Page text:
Once, it might have been a hunting cottage, its walls collapsed in dark log piles now, or perhaps some eremitic chapel reverberating with the mumbles of a wild-eyed recluse. When they first found it, there seemed a steeple engulfed by caved-in roof, a bulbous dome subsided into rot, a door decayed as if to invite them in. And in they had burrowed, hauling at rocks, digging a tunnel, two small boys with bruised arms and faces blackened but inside a hideaway just big enough for them. Through it tree trunks grew, their bark rough as rooster legs, their roots spread out like talons and, lying in the soil-scented dark, the brothers had named it Baba Yaga’s after the fabled hut atop its two hen’s feet, whispered stories of the witch beneath a forest floor abloom with mushrooms. On the mound above hundreds of them grew—purple blewits and golden chanterelles, ox tongues stiff and red, milk-caps and pheasants backs and puff balls huge and white—spread bright as a quilt beneath the trees. Each time the boys left they picked it apart, filled their baskets. And each time they returned to it regrown.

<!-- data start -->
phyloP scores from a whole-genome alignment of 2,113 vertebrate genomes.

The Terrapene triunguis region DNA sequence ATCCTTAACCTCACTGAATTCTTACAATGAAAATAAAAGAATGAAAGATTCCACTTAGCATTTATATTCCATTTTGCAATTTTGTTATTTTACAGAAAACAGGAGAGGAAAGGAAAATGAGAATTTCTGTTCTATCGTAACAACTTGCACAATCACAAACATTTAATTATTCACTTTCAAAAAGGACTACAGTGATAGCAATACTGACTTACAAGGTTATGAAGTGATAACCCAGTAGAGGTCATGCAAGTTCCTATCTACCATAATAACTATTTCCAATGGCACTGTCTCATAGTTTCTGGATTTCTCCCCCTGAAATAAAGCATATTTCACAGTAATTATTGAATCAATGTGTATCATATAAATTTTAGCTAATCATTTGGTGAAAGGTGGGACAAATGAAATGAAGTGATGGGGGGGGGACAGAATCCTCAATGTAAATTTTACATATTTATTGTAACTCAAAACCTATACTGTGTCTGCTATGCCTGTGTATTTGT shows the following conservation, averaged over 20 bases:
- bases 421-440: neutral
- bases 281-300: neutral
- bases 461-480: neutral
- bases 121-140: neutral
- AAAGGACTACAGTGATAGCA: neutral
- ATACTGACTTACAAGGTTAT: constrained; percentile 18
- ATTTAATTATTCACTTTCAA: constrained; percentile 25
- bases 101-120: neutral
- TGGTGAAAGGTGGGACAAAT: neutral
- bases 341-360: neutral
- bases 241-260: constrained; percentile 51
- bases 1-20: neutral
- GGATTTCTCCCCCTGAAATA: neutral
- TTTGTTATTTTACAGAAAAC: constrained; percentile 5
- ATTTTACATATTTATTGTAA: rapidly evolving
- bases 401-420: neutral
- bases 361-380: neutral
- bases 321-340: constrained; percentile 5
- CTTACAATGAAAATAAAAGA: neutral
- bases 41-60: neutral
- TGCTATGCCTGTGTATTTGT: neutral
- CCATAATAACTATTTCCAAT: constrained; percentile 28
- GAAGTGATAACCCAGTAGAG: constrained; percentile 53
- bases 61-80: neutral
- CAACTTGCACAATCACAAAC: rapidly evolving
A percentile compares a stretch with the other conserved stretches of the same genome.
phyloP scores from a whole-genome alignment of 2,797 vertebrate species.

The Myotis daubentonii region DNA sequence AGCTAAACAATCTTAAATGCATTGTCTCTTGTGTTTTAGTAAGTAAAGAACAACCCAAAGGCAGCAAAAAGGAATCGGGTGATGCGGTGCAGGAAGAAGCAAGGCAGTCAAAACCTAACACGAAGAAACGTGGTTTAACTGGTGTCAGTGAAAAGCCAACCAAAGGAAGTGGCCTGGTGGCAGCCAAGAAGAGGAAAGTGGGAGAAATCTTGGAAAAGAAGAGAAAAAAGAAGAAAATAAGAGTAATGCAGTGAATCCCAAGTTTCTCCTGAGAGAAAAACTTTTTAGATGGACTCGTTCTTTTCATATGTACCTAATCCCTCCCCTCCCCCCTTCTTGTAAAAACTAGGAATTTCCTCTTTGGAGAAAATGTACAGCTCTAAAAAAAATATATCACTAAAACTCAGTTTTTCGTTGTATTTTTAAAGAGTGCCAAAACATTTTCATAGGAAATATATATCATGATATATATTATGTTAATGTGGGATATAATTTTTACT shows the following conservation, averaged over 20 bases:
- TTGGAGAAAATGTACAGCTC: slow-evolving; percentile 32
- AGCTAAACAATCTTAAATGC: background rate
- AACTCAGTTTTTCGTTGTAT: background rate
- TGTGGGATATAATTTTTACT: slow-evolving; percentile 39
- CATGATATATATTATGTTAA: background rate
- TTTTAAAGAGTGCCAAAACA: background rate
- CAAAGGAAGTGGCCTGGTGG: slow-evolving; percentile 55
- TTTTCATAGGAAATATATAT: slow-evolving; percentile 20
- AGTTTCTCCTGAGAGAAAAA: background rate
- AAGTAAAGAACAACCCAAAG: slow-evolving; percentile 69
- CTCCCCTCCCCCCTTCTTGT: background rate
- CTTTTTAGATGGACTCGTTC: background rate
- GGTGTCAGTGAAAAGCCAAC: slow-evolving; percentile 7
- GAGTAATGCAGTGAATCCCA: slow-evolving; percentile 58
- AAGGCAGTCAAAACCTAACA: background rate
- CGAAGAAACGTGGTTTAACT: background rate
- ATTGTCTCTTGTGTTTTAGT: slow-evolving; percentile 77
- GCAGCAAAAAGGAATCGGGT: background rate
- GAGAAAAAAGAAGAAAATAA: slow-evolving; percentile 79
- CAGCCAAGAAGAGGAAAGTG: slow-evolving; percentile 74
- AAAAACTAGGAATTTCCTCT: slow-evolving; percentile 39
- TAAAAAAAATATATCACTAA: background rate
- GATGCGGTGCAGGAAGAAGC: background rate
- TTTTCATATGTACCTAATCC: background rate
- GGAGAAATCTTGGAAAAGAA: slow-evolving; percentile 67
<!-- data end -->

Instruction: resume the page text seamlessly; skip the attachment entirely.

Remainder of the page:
Even now. Through, full grown themselves, their adult eyes recognized the remains of a bench, the bowl of a ladle, a stone stove fit with a metal basin filled with rocks, and they knew it was just some old banya, a bathhouse peasant farmers might once have used before the State took over and let it rot. Still, the darkness stirred their dreams. Lying beside each other, they would talk of the day they’d buy back their uncle’s izba, move together out to the farm, spend the rest of their lives working side by side, live out their years just them alone, out here, together.

Down in the mushroom scented dark, their voices would drift into silence, their breathing into sleep, falling in synch until it seemed slow and heavy as the huffing of some hibernating bear. Sometimes they’d wake to the wo-hoo, woho-uhwo-ho of Ural Owl calling to its mate. Sometimes they’d hear the distant keening of a kolyosnaya lira, sometimes a burst of laughter on the breeze. And if they slept until the dancing had already started, it would come to them across the field like the dom kultura’s pulse, a throbbing that, when they crawled out from their warren, would seem to shake the stars.